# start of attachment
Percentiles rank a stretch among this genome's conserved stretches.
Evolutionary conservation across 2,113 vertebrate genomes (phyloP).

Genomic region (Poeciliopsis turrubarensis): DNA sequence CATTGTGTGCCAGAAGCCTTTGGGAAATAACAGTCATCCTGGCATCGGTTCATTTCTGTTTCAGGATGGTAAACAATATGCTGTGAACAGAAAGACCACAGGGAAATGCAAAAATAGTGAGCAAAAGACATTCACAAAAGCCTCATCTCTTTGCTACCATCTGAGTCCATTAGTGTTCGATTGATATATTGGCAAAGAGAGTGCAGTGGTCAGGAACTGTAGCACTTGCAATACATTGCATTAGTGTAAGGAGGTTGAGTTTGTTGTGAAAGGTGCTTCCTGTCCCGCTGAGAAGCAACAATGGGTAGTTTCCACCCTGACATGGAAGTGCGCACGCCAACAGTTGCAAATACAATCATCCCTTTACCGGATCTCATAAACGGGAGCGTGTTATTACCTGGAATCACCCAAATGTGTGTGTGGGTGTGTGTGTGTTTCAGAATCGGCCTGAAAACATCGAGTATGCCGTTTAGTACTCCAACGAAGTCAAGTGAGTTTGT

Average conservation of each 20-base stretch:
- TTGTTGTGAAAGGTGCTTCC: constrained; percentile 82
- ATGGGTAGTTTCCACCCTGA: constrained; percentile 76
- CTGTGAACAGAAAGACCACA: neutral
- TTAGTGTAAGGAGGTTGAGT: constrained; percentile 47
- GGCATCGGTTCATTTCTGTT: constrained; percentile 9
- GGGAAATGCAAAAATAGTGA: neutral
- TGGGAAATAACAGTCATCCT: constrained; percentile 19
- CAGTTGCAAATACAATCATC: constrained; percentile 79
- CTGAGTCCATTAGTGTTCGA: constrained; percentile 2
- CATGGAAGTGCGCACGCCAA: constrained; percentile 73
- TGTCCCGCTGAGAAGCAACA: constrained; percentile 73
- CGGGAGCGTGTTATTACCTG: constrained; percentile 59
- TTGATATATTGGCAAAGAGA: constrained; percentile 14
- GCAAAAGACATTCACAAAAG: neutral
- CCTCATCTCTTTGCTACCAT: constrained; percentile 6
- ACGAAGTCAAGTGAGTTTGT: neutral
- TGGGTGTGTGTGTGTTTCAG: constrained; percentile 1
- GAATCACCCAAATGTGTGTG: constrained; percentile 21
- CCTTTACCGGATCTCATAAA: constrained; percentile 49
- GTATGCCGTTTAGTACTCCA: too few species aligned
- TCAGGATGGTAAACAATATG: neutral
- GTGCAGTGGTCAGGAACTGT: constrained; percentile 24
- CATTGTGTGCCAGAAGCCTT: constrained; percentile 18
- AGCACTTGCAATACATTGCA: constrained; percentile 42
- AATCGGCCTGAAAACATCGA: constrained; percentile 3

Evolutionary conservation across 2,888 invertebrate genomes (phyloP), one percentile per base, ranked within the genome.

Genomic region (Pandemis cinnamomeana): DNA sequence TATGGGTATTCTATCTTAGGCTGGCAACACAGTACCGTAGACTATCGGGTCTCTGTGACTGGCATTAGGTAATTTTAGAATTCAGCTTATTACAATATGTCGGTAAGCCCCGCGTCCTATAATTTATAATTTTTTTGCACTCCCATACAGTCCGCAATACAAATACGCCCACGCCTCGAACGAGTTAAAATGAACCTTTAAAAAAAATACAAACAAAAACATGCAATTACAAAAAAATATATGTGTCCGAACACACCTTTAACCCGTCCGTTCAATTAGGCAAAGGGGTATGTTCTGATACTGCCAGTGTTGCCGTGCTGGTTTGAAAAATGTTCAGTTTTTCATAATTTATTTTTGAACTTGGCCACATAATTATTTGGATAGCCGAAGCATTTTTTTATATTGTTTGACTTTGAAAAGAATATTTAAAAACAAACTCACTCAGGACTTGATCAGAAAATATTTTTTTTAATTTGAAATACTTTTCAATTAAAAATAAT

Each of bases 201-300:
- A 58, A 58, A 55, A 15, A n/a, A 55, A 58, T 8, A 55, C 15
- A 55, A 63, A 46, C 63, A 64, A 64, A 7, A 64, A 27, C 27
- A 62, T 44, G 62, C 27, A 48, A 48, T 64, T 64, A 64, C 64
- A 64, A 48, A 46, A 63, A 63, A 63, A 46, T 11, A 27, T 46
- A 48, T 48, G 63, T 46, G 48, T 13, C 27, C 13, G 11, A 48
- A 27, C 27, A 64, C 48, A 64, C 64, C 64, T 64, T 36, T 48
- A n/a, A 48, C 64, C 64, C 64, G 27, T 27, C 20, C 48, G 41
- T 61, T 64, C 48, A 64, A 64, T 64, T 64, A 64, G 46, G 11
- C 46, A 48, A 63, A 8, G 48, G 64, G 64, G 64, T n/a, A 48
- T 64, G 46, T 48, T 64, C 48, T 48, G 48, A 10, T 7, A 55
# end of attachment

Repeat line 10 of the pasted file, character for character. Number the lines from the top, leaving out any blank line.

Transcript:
- GGGAAATGCAAAAATAGTGA: neutral